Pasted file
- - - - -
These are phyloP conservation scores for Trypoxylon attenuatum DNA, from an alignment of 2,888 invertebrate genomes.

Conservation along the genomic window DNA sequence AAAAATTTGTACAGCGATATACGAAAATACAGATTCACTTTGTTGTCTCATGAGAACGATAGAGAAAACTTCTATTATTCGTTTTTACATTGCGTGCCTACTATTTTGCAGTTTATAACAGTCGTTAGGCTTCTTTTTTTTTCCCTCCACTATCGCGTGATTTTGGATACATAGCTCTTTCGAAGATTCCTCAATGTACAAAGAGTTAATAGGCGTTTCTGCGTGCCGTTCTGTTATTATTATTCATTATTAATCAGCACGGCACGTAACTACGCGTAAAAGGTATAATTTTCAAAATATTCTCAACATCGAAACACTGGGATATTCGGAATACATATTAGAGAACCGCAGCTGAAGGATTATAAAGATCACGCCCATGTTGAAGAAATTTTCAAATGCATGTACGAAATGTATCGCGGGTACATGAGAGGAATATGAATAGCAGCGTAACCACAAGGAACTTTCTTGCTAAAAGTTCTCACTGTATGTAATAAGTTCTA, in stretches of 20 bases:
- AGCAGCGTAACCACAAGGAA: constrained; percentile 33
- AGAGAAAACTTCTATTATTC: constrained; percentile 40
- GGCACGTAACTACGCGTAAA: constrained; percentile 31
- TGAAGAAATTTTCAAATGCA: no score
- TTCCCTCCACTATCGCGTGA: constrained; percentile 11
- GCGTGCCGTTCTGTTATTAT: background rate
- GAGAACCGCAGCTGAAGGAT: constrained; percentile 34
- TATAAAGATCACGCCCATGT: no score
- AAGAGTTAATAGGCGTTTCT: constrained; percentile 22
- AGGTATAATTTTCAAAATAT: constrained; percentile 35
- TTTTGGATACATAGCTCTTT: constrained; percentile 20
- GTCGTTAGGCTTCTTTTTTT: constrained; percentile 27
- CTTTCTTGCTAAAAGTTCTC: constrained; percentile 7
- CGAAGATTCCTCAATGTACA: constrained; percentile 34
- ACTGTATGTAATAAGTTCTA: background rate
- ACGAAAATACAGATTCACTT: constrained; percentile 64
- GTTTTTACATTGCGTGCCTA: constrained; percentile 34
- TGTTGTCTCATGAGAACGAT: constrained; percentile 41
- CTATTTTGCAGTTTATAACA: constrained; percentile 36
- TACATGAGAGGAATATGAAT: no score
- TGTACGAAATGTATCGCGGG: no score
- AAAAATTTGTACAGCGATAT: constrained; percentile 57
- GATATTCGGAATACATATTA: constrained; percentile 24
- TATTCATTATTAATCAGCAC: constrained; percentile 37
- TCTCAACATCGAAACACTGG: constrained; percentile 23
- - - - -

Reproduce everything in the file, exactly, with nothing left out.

These are phyloP conservation scores for Trypoxylon attenuatum DNA, from an alignment of 2,888 invertebrate genomes.

Conservation along the genomic window DNA sequence AAAAATTTGTACAGCGATATACGAAAATACAGATTCACTTTGTTGTCTCATGAGAACGATAGAGAAAACTTCTATTATTCGTTTTTACATTGCGTGCCTACTATTTTGCAGTTTATAACAGTCGTTAGGCTTCTTTTTTTTTCCCTCCACTATCGCGTGATTTTGGATACATAGCTCTTTCGAAGATTCCTCAATGTACAAAGAGTTAATAGGCGTTTCTGCGTGCCGTTCTGTTATTATTATTCATTATTAATCAGCACGGCACGTAACTACGCGTAAAAGGTATAATTTTCAAAATATTCTCAACATCGAAACACTGGGATATTCGGAATACATATTAGAGAACCGCAGCTGAAGGATTATAAAGATCACGCCCATGTTGAAGAAATTTTCAAATGCATGTACGAAATGTATCGCGGGTACATGAGAGGAATATGAATAGCAGCGTAACCACAAGGAACTTTCTTGCTAAAAGTTCTCACTGTATGTAATAAGTTCTA, in stretches of 20 bases:
- AGCAGCGTAACCACAAGGAA: constrained; percentile 33
- AGAGAAAACTTCTATTATTC: constrained; percentile 40
- GGCACGTAACTACGCGTAAA: constrained; percentile 31
- TGAAGAAATTTTCAAATGCA: no score
- TTCCCTCCACTATCGCGTGA: constrained; percentile 11
- GCGTGCCGTTCTGTTATTAT: background rate
- GAGAACCGCAGCTGAAGGAT: constrained; percentile 34
- TATAAAGATCACGCCCATGT: no score
- AAGAGTTAATAGGCGTTTCT: constrained; percentile 22
- AGGTATAATTTTCAAAATAT: constrained; percentile 35
- TTTTGGATACATAGCTCTTT: constrained; percentile 20
- GTCGTTAGGCTTCTTTTTTT: constrained; percentile 27
- CTTTCTTGCTAAAAGTTCTC: constrained; percentile 7
- CGAAGATTCCTCAATGTACA: constrained; percentile 34
- ACTGTATGTAATAAGTTCTA: background rate
- ACGAAAATACAGATTCACTT: constrained; percentile 64
- GTTTTTACATTGCGTGCCTA: constrained; percentile 34
- TGTTGTCTCATGAGAACGAT: constrained; percentile 41
- CTATTTTGCAGTTTATAACA: constrained; percentile 36
- TACATGAGAGGAATATGAAT: no score
- TGTACGAAATGTATCGCGGG: no score
- AAAAATTTGTACAGCGATAT: constrained; percentile 57
- GATATTCGGAATACATATTA: constrained; percentile 24
- TATTCATTATTAATCAGCAC: constrained; percentile 37
- TCTCAACATCGAAACACTGG: constrained; percentile 23